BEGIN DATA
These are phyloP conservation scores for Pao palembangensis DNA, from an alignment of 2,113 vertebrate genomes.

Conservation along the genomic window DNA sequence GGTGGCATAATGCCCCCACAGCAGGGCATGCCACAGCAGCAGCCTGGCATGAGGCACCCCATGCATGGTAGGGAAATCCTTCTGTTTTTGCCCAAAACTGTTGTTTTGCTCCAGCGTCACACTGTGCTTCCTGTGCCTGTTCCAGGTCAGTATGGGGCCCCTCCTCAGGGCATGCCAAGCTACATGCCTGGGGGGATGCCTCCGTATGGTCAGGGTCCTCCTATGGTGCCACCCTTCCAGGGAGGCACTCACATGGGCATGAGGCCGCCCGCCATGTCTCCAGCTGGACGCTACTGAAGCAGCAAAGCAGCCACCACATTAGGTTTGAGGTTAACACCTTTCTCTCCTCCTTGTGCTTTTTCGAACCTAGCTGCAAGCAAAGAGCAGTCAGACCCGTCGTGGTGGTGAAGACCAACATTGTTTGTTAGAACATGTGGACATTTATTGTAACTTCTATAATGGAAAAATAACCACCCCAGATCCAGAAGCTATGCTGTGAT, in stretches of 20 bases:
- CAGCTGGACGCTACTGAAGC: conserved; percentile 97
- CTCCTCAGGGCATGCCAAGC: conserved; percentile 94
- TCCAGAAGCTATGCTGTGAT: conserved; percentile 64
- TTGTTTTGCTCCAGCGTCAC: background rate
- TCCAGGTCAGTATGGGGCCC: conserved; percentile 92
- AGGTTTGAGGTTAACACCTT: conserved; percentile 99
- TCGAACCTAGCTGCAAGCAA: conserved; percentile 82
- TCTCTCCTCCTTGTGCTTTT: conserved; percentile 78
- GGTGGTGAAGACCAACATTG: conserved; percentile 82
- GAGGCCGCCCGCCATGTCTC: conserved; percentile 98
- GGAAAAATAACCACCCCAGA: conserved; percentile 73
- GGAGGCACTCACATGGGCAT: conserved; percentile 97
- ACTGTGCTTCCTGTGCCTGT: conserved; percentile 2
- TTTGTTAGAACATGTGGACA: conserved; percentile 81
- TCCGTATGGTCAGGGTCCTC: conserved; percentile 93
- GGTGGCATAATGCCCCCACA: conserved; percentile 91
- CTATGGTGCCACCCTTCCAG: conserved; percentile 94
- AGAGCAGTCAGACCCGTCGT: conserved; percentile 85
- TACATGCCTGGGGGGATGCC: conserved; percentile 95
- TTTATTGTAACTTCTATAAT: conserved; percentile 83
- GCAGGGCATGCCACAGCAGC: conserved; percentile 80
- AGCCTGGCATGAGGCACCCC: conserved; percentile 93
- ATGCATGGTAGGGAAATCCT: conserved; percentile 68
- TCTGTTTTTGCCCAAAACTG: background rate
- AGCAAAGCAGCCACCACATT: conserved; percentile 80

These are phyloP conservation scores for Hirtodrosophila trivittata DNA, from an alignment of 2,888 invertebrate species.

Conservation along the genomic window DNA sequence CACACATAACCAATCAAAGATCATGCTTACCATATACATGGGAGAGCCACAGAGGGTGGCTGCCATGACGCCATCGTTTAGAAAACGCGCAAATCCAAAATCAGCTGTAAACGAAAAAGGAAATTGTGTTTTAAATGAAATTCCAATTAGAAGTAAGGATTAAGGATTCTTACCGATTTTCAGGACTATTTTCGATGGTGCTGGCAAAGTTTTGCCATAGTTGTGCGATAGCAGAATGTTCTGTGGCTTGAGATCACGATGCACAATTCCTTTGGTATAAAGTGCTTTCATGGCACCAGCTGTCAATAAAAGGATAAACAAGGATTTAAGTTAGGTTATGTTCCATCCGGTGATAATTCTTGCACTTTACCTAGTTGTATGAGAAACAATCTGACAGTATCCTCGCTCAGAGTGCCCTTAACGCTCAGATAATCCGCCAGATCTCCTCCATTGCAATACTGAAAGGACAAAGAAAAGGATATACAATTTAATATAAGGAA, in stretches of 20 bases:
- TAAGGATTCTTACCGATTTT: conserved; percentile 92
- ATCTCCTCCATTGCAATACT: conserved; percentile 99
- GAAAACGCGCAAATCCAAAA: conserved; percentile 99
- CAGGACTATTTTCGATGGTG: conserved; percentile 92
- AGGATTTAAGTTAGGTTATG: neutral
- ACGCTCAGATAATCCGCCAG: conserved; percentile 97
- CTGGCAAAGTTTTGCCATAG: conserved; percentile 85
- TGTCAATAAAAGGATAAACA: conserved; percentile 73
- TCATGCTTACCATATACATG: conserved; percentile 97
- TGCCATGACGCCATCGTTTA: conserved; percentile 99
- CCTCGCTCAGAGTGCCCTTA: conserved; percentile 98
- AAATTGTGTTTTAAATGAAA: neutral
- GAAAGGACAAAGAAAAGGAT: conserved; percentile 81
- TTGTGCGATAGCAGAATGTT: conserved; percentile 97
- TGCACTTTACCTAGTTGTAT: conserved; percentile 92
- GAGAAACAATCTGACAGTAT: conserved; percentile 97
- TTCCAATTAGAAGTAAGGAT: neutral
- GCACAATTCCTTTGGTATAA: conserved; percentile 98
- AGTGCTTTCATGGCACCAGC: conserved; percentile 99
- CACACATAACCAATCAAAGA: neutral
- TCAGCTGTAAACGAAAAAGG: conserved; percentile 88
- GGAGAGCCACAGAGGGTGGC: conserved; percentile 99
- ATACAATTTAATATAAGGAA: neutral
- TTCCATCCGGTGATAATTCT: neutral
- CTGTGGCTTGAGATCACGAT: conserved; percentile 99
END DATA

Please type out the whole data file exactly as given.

These are phyloP conservation scores for Pao palembangensis DNA, from an alignment of 2,113 vertebrate genomes.

Conservation along the genomic window DNA sequence GGTGGCATAATGCCCCCACAGCAGGGCATGCCACAGCAGCAGCCTGGCATGAGGCACCCCATGCATGGTAGGGAAATCCTTCTGTTTTTGCCCAAAACTGTTGTTTTGCTCCAGCGTCACACTGTGCTTCCTGTGCCTGTTCCAGGTCAGTATGGGGCCCCTCCTCAGGGCATGCCAAGCTACATGCCTGGGGGGATGCCTCCGTATGGTCAGGGTCCTCCTATGGTGCCACCCTTCCAGGGAGGCACTCACATGGGCATGAGGCCGCCCGCCATGTCTCCAGCTGGACGCTACTGAAGCAGCAAAGCAGCCACCACATTAGGTTTGAGGTTAACACCTTTCTCTCCTCCTTGTGCTTTTTCGAACCTAGCTGCAAGCAAAGAGCAGTCAGACCCGTCGTGGTGGTGAAGACCAACATTGTTTGTTAGAACATGTGGACATTTATTGTAACTTCTATAATGGAAAAATAACCACCCCAGATCCAGAAGCTATGCTGTGAT, in stretches of 20 bases:
- CAGCTGGACGCTACTGAAGC: conserved; percentile 97
- CTCCTCAGGGCATGCCAAGC: conserved; percentile 94
- TCCAGAAGCTATGCTGTGAT: conserved; percentile 64
- TTGTTTTGCTCCAGCGTCAC: background rate
- TCCAGGTCAGTATGGGGCCC: conserved; percentile 92
- AGGTTTGAGGTTAACACCTT: conserved; percentile 99
- TCGAACCTAGCTGCAAGCAA: conserved; percentile 82
- TCTCTCCTCCTTGTGCTTTT: conserved; percentile 78
- GGTGGTGAAGACCAACATTG: conserved; percentile 82
- GAGGCCGCCCGCCATGTCTC: conserved; percentile 98
- GGAAAAATAACCACCCCAGA: conserved; percentile 73
- GGAGGCACTCACATGGGCAT: conserved; percentile 97
- ACTGTGCTTCCTGTGCCTGT: conserved; percentile 2
- TTTGTTAGAACATGTGGACA: conserved; percentile 81
- TCCGTATGGTCAGGGTCCTC: conserved; percentile 93
- GGTGGCATAATGCCCCCACA: conserved; percentile 91
- CTATGGTGCCACCCTTCCAG: conserved; percentile 94
- AGAGCAGTCAGACCCGTCGT: conserved; percentile 85
- TACATGCCTGGGGGGATGCC: conserved; percentile 95
- TTTATTGTAACTTCTATAAT: conserved; percentile 83
- GCAGGGCATGCCACAGCAGC: conserved; percentile 80
- AGCCTGGCATGAGGCACCCC: conserved; percentile 93
- ATGCATGGTAGGGAAATCCT: conserved; percentile 68
- TCTGTTTTTGCCCAAAACTG: background rate
- AGCAAAGCAGCCACCACATT: conserved; percentile 80

These are phyloP conservation scores for Hirtodrosophila trivittata DNA, from an alignment of 2,888 invertebrate species.

Conservation along the genomic window DNA sequence CACACATAACCAATCAAAGATCATGCTTACCATATACATGGGAGAGCCACAGAGGGTGGCTGCCATGACGCCATCGTTTAGAAAACGCGCAAATCCAAAATCAGCTGTAAACGAAAAAGGAAATTGTGTTTTAAATGAAATTCCAATTAGAAGTAAGGATTAAGGATTCTTACCGATTTTCAGGACTATTTTCGATGGTGCTGGCAAAGTTTTGCCATAGTTGTGCGATAGCAGAATGTTCTGTGGCTTGAGATCACGATGCACAATTCCTTTGGTATAAAGTGCTTTCATGGCACCAGCTGTCAATAAAAGGATAAACAAGGATTTAAGTTAGGTTATGTTCCATCCGGTGATAATTCTTGCACTTTACCTAGTTGTATGAGAAACAATCTGACAGTATCCTCGCTCAGAGTGCCCTTAACGCTCAGATAATCCGCCAGATCTCCTCCATTGCAATACTGAAAGGACAAAGAAAAGGATATACAATTTAATATAAGGAA, in stretches of 20 bases:
- TAAGGATTCTTACCGATTTT: conserved; percentile 92
- ATCTCCTCCATTGCAATACT: conserved; percentile 99
- GAAAACGCGCAAATCCAAAA: conserved; percentile 99
- CAGGACTATTTTCGATGGTG: conserved; percentile 92
- AGGATTTAAGTTAGGTTATG: neutral
- ACGCTCAGATAATCCGCCAG: conserved; percentile 97
- CTGGCAAAGTTTTGCCATAG: conserved; percentile 85
- TGTCAATAAAAGGATAAACA: conserved; percentile 73
- TCATGCTTACCATATACATG: conserved; percentile 97
- TGCCATGACGCCATCGTTTA: conserved; percentile 99
- CCTCGCTCAGAGTGCCCTTA: conserved; percentile 98
- AAATTGTGTTTTAAATGAAA: neutral
- GAAAGGACAAAGAAAAGGAT: conserved; percentile 81
- TTGTGCGATAGCAGAATGTT: conserved; percentile 97
- TGCACTTTACCTAGTTGTAT: conserved; percentile 92
- GAGAAACAATCTGACAGTAT: conserved; percentile 97
- TTCCAATTAGAAGTAAGGAT: neutral
- GCACAATTCCTTTGGTATAA: conserved; percentile 98
- AGTGCTTTCATGGCACCAGC: conserved; percentile 99
- CACACATAACCAATCAAAGA: neutral
- TCAGCTGTAAACGAAAAAGG: conserved; percentile 88
- GGAGAGCCACAGAGGGTGGC: conserved; percentile 99
- ATACAATTTAATATAAGGAA: neutral
- TTCCATCCGGTGATAATTCT: neutral
- CTGTGGCTTGAGATCACGAT: conserved; percentile 99